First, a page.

Sunday, November 25, 2007

There is no such thing as literary competition

When creating trade book proposals, it is standard to include a "competition" section examining other similar books in the marketplace and demonstrating that there is room for yours. The concept of competition is an especially keen one in the university press world, where scholars are supposed to make original contributions to their various fields. Authors are urged to check Forthcoming Books in Print and make sure that nothing too close to their topic is on its way. A gap in the literature is supposed to indicate room for a new title.

I beg to disagree, however, and now Harvard University Press has offered some backup. According to Publisher's Weekly, HUP originally planned to publish Jeremi Suri's Kissinger and the American Century this fall. But last Spring they moved the pubdate earlier. Why? To capitalize on the appearance of a HarperCollins title by Robert Dallek, Nixon & Kissinger: Partners in Power.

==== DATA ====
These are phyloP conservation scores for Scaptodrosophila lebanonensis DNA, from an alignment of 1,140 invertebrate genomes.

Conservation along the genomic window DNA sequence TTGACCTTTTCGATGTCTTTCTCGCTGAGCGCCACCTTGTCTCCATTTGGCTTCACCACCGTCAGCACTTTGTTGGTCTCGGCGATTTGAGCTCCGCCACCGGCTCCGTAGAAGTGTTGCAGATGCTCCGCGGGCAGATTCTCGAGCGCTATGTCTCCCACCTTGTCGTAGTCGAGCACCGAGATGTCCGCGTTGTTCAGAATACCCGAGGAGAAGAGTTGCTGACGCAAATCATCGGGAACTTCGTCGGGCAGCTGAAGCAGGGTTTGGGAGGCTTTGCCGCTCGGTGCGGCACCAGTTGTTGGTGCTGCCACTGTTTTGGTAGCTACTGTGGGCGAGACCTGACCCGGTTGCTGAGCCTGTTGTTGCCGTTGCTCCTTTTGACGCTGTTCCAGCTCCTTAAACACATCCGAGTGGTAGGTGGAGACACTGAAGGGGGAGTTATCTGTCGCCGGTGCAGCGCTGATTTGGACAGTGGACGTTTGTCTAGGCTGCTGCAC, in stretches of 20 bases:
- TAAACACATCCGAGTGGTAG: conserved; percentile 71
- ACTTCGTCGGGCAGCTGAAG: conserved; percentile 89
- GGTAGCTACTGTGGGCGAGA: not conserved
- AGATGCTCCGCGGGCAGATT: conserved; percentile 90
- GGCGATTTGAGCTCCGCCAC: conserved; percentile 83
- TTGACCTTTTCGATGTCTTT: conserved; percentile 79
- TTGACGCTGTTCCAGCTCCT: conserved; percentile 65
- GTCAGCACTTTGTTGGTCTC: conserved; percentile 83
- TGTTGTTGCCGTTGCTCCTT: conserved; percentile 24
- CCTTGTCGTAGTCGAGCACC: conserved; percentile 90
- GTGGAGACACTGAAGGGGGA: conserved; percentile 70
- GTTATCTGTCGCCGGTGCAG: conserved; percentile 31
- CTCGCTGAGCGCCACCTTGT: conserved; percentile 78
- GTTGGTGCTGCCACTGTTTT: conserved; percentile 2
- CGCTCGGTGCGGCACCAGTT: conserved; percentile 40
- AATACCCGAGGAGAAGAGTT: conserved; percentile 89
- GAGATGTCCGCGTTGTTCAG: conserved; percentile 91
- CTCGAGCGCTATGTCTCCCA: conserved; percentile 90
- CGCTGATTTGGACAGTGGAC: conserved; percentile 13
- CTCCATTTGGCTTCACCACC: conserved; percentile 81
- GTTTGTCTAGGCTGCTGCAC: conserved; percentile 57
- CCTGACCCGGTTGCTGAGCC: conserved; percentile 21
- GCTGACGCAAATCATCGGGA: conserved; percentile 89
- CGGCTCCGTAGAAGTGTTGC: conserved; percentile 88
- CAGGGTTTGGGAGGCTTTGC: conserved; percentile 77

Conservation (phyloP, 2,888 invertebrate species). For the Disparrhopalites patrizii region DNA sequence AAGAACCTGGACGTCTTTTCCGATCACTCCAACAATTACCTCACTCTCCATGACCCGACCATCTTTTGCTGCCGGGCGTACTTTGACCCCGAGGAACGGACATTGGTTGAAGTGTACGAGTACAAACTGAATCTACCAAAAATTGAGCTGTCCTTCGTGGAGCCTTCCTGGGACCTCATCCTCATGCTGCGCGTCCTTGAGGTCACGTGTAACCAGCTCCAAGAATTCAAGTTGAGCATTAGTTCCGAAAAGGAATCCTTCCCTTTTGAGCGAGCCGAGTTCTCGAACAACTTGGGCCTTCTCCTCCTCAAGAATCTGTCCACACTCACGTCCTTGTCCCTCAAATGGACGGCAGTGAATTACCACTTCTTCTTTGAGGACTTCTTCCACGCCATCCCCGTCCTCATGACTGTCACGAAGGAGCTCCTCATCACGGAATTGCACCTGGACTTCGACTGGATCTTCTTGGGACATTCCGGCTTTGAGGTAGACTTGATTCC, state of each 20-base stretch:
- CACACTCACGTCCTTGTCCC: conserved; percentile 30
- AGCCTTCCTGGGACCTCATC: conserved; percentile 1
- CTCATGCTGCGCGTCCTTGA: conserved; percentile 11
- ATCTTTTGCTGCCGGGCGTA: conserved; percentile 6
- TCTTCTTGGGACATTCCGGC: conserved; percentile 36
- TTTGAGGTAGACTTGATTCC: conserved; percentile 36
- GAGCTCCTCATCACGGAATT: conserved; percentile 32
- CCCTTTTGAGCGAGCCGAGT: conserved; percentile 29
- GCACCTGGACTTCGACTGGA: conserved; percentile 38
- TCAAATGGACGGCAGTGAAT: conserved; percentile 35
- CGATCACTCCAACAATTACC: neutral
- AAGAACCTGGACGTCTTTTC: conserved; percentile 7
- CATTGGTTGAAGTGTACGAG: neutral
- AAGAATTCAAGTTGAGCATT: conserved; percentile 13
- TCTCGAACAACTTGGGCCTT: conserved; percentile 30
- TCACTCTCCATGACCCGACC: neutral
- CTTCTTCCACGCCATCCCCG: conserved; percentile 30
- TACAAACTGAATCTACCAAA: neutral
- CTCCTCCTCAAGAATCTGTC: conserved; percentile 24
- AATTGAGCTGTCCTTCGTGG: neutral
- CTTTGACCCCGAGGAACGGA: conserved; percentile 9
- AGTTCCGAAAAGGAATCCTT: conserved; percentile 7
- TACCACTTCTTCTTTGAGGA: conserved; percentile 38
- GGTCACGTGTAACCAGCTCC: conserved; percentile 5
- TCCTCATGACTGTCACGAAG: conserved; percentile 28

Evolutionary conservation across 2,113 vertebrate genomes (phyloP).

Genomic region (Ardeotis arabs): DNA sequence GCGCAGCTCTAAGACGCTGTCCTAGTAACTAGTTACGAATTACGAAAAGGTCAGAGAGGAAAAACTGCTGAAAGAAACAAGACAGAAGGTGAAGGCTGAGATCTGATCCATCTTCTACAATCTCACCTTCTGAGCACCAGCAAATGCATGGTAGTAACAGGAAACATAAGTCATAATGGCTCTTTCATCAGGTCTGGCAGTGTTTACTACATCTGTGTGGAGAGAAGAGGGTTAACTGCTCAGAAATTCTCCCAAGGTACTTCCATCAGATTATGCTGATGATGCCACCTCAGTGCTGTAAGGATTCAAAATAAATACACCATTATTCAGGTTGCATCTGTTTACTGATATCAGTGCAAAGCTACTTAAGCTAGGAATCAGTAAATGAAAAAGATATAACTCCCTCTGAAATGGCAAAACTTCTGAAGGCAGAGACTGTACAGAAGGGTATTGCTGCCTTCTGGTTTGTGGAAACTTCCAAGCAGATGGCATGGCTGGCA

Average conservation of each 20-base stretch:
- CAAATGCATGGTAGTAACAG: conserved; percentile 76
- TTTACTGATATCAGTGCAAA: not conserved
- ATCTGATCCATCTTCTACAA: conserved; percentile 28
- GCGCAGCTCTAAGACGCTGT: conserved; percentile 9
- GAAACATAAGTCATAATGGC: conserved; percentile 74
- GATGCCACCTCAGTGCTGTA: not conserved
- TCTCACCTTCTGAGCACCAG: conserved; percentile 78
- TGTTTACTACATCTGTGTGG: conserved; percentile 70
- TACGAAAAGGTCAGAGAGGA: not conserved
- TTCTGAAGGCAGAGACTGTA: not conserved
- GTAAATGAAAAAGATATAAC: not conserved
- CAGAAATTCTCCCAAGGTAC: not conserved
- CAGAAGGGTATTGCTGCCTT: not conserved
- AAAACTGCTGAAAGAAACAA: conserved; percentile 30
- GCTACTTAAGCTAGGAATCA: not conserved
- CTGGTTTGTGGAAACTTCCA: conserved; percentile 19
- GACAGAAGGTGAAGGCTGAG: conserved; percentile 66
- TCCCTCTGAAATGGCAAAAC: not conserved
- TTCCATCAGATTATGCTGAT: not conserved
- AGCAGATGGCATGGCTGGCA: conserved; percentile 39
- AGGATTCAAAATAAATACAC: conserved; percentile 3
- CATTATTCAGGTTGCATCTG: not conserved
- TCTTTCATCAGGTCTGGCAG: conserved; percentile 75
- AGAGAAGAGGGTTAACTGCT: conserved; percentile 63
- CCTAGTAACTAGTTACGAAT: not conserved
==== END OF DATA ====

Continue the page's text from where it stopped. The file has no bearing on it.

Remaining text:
Conventional wisdom would say "Oh no! Competition! Two Kissinger books in one season!" But HUP knew better. Books tend to sell each other by demonstrating the viability of a market. Interested readers may want to pick up both titles. Booksellers have an easier time displaying multiple titles, and so-called competing publishers can even team up and share the cost of in-store displays. Apparently HUP also hoped that Suri and Dallek would be invited onto the same talk shows. You can even buy the books together at a combined discount on
If you have a big book planned and then you learn to your horror that another one is coming out from a competing publisher, relax. Or better yet, pop some champagne. No two scholars will ever write the same book anyway, and literary company is a fine excuse to make a new friend of the other author and combine your resources to promote your books together.

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